The Seven-nation summit meeting is scheduled to start in Tokyo Thursday morning. Here is a summary of the positions of France, West Germany, Great Britain and Japan, the four other major industrial nations, at the start of the talks.

West German expectations going into the Tokyo summit this week center on bringing the US, Japan and Canada into the same general level of commitment to cut oil consumption as just adopted by European leaders and to affirm the necessity to develop other sources of energy, including nuclear power, despite political risks at home.

West Germany and the other eight members of the European Common Market at a European summit in Strasbourg last week pledged themselves to a six-year hold-down on oil imports at the 1978 level. But that pledge is dependent upon similar action by other major industrial powers - especially the U.S. and Japan - so Bonn officials say the Tokyo meeting, at the very least, must not lag behind the kind of goals established in Strasbourg.

Just as important, Bonn officials say, is to figure out in a coordinated way at Tokyo how to meet those goals so that nations are not fighting for the last drop.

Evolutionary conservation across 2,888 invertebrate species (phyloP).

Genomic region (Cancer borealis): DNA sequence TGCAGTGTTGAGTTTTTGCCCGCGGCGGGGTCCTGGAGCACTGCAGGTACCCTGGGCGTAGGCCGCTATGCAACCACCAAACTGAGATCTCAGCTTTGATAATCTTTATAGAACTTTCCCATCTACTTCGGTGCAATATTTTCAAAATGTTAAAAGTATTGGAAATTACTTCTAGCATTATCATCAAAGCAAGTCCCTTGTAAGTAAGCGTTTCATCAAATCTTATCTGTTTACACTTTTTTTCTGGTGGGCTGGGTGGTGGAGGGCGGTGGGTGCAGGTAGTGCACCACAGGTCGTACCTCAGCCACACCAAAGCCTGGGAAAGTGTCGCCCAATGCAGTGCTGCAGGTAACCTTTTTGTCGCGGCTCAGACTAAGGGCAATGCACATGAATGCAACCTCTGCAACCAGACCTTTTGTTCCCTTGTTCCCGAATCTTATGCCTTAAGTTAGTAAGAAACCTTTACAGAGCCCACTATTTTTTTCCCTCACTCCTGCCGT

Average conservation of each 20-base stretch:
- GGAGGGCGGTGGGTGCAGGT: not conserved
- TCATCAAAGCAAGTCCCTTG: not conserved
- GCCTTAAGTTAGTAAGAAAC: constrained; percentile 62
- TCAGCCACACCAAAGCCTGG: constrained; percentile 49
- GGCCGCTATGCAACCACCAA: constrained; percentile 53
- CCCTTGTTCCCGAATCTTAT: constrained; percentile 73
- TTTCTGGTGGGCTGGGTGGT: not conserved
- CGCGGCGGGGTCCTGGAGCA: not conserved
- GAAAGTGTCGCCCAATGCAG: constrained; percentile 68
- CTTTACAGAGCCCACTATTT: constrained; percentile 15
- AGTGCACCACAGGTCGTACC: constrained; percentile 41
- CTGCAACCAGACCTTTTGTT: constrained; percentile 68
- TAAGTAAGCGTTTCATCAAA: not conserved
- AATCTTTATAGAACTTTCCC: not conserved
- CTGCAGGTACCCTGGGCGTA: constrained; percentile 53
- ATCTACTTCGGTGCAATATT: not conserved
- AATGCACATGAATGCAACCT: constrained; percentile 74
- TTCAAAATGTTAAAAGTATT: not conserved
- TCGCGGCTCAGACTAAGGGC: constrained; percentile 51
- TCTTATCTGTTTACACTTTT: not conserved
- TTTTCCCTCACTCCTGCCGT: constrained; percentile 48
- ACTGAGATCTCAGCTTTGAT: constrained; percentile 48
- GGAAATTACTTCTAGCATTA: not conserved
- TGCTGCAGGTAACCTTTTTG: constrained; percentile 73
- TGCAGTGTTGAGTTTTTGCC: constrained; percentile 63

West German Chancellor Helmut Schmidt has gone so far as to warn recently that unless the international scramble for oil is brought under control, it "can lead to war." The Chancellor also has publicly committed himself to the absolute necessity of continued, though cautious, development of nuclear power as an alternative source of energy. The French have made similar commitments to nuclear power and a strong Common Market endorsement was contained in the Strasbourg declaration.

Schmidt, facing political trouble on this issue at home and even within his own party, especially wants the broader membership of the Tokyo summit also to endorse the need for nuclear power to help him win the political battle here. Bonn, Europe's largest energy consumer, imports virtually all its oil.

The German chancellor also has pressed publicly for a dialogue between the industrialized nations, developing countries and the OPEC oil producers to try to prevent the energy situation from getting out of hand. Bonn does not expect any detailed agreement on such a dialogue at Tokyo, in part because the developing nations won't be there. But it does look forward to some kind of commitment from the seven nations.

Bonn has separated itself generally from France on the question of trying to control the spot market for oil in Rotterdam, preferring instead to learn more about it first, and is expected to retain this position in Tokyo. CAPTION: Map, no caption